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Soil and light effects on the sapling performance of the shade-tolerant species Brosimum alicastrum (Moraceae) in a Mexican tropical rain forest

  • Leonel Lopez-Toledo (a1) (a2), Mariana Martínez (a1), Michiel van Breugel (a3) (a4) and Frank J. Sterck (a3)

Abstract:

Many studies conclude that light is the most important resource that determines plant performance of tree saplings in tropical rain forests, and implicitly suggest that soil resources are less important. To provide a quantitative test for soil versus light effects on sapling performance, we studied how saplings of the shade-tolerant tree species Brosimum alicastrum responded to contrasting levels of light availability and soil fertility in a Mexican tropical rain forest. Therefore saplings were selected from ten low-light exposure (crown position index <1.5) and ten high-light exposure (crown position index ≥2.5) sites either on productive alluvial soils, or on poor sandy soils on adjacent hills. Annual growth responses were scored for 58 saplings. The soil–light interaction had a strong positive effect on branching rate and leaf area production, rather than light or soil alone. Height growth only increased at higher light availability. Herbivore damage was higher on the more productive soil and, to a lesser extent, at higher light availability. Our results suggest that saplings (1) responded differently to soil and light availability, (2) expanded in overall size when both soil and light limitations are released, but only increased in height with increasing light intensity (3) and faced a trade-off between expansion and defence along both soil and light gradients. This study emphasizes the role of soil resources, in interaction with light availability, on the plastic responses in saplings living in a tropical forest understorey.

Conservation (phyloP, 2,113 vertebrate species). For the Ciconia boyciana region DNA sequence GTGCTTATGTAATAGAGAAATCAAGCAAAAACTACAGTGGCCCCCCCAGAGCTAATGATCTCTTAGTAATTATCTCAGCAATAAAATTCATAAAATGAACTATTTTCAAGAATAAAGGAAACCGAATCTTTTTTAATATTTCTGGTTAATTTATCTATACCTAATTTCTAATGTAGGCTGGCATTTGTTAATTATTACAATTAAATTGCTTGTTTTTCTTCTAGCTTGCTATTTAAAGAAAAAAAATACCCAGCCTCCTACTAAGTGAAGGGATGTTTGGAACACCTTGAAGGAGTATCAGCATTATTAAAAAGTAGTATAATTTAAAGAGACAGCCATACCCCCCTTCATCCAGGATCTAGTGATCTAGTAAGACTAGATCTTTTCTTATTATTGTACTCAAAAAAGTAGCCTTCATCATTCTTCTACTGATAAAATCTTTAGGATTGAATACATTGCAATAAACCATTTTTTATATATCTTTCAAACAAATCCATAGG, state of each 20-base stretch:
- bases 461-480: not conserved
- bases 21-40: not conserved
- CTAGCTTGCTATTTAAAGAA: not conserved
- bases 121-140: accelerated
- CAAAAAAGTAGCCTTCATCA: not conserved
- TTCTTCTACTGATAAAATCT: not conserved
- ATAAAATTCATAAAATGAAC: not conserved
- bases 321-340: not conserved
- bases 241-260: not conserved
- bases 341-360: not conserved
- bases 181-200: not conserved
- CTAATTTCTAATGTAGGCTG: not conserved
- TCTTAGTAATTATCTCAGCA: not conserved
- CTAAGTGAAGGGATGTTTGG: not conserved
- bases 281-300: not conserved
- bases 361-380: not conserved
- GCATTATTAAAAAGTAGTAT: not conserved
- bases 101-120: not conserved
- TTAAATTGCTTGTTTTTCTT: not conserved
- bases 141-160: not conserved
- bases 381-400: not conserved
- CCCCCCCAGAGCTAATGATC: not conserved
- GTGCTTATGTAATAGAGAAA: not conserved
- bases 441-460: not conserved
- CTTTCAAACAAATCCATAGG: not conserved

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Corresponding author

1Corresponding author, at University of Aberdeen. Emails: l.lopez@abdn.ac.uk; llopez@oikos.unam.mx

References

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Keywords

Soil and light effects on the sapling performance of the shade-tolerant species Brosimum alicastrum (Moraceae) in a Mexican tropical rain forest

  • Leonel Lopez-Toledo (a1) (a2), Mariana Martínez (a1), Michiel van Breugel (a3) (a4) and Frank J. Sterck (a3)

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